Russia Moves to Rival Elon Musk’s SpaceX with Own Reusable Rocket

Russia’s advanced technology fund is creating a reusable space rocket in an effort to maintain up with the likes of Elon Musk and his SpaceX program, RIA news agency reported.

The head of the project group of the Foundation for Advanced Studies (FPI) Boris Satovsky told the news agency the first tests of the reusable rocket are planned for 2022.

The system is designed to output a payload of up to 600 kilograms to orbit and, according to preliminary calculations, its launch cost will be one and a half to two times lower than that of conventional rockets of this class. Each controllable unit is designed for 50 flights without replacing marching engines operating on cryogenic fuel.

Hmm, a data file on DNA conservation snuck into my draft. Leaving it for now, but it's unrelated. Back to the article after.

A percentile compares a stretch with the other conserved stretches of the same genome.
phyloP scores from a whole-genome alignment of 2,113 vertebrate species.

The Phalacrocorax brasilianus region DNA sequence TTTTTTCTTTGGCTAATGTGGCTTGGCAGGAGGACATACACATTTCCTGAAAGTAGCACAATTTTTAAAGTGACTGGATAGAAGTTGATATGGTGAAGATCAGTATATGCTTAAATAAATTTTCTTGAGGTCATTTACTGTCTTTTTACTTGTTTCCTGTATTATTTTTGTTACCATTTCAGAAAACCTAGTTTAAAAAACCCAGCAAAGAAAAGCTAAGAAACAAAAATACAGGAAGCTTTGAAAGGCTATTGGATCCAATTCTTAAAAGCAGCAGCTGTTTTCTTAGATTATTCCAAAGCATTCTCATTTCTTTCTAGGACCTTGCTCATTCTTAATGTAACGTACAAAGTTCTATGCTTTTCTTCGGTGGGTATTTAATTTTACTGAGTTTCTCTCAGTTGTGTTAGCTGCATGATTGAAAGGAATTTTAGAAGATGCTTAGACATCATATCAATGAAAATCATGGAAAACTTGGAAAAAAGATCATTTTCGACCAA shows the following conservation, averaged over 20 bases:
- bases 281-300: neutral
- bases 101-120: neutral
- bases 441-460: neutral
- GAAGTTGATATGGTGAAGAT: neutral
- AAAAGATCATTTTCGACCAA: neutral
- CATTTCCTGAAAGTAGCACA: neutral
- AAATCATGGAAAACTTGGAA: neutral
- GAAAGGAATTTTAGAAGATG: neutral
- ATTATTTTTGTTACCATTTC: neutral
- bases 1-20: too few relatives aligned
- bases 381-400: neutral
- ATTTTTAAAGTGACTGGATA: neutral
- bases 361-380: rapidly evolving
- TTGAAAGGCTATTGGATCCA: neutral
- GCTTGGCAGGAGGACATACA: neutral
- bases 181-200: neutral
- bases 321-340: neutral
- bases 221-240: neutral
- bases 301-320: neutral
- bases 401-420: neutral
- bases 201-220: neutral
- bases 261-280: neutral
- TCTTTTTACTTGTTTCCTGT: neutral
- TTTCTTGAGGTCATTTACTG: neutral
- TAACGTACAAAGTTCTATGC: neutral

Though Russia’s new reusable rocket has not yet been named, a description of the design was included in a press release from the FPI, Russia’s version of the American DARPA research agency.

The Russian space agency’s approach to reusable rockets that fly back to earth differs greatly from techniques demonstrated in recent years by Musk’s SpaceX and Jeff Bezos’ Blue Origin. Both firms design rockets to land vertically with their engines.

FPI’s rocket is being developed in partnership with the Roscosmos space agency and one of Russia’s largest defense contractors, the United Aircraft Corporation.

Russia was working on reusable rockets in the late 1980s and early 1990s. But by the end of the decade project Baikal was scrapped when the government decided not to fund it.